Facebook exposes private data

Share this article:
Facebook users' dates of birth were revealed at some point in public beta tests of a profile redesign. According to the security firm Sophos, the information was visible to others, even if a member had requested it remain private.

"For a brief period of time, a small number of users were able to access a private beta of Facebook's new site design meant only for developers. During that time, some of those users had their birthdays revealed due to a bug," Facebook said in a statement.

The user data would be valuable for identity thieves, warned Graham Cluley, senior technology consultant at Sophos.

Cluley claimed in a web posting that Facebook told members to use a fake birth date going forward, which could violate Facebook's own policy.

In the online post, Cluley said, “Facebook requires you to provide your real birth date, but then failed to properly protect it. With Facebook's terms and conditions as they are at the moment, you need to decide whether you are prepared to deliberately violate them, or stop using the social networking website entirely.”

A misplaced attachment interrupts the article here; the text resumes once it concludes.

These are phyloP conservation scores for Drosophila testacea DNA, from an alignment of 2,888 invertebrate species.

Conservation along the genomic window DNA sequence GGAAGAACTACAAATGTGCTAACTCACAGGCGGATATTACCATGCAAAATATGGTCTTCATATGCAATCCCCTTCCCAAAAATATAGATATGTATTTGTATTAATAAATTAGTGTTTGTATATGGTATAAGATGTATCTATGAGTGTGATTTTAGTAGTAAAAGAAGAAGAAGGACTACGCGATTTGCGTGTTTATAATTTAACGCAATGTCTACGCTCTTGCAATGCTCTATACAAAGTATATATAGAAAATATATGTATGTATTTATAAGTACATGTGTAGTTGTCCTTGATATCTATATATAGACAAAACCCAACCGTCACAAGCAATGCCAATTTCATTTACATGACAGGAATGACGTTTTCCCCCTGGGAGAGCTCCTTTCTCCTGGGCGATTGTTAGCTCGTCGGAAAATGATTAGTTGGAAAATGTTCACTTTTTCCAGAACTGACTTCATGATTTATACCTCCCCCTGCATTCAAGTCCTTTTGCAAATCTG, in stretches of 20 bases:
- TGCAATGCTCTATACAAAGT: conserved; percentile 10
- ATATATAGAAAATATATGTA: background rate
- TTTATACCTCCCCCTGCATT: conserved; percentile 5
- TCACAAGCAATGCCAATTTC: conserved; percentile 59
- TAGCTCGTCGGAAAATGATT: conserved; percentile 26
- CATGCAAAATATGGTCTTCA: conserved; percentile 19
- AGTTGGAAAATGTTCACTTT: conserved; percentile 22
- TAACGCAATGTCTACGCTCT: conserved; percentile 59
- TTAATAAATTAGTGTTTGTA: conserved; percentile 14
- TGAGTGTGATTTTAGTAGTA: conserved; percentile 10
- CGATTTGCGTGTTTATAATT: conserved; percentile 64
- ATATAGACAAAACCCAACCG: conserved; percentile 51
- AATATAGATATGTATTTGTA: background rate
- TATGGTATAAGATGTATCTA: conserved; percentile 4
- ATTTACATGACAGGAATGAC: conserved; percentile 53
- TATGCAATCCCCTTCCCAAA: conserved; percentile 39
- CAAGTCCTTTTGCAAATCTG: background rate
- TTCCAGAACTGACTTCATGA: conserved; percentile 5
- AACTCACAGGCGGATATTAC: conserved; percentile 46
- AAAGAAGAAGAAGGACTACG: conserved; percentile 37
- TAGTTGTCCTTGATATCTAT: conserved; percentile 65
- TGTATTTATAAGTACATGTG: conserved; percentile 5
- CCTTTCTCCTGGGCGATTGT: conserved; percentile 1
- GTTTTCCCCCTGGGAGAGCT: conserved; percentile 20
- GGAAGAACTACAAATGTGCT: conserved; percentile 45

Facebook demurred, however. A Facebook spokesperson told SCMagazineUS.com that "Facebook has in no way suggested that users set up false birthday information."

According to the Facebook developer's blog, Facebook will start rolling out its new corrected design to users this week.

 

Share this article:
close

Next Article in News

Sign up to our newsletters

More in News

Report: UK police push for required mobile phone PWs

The Metropolitan Police have reportedly lobbied for two years to enact the standard.

JPMorgan Chase customers targeted in massive phishing campaign

JPMorgan Chase customers targeted in massive phishing campaign

Roughly 500,000 emails have been sent out so far as part of a massive multifaceted phishing campaign targeting customers of JPMorgan Chase.

Study: Organizations lack training, budget to thwart insider threats

Study: Organizations lack training, budget to thwart insider ...

Of the 355 IT and security professionals surveyed, a majority indicated that they were ill-equipped to thwart a possible insider threat.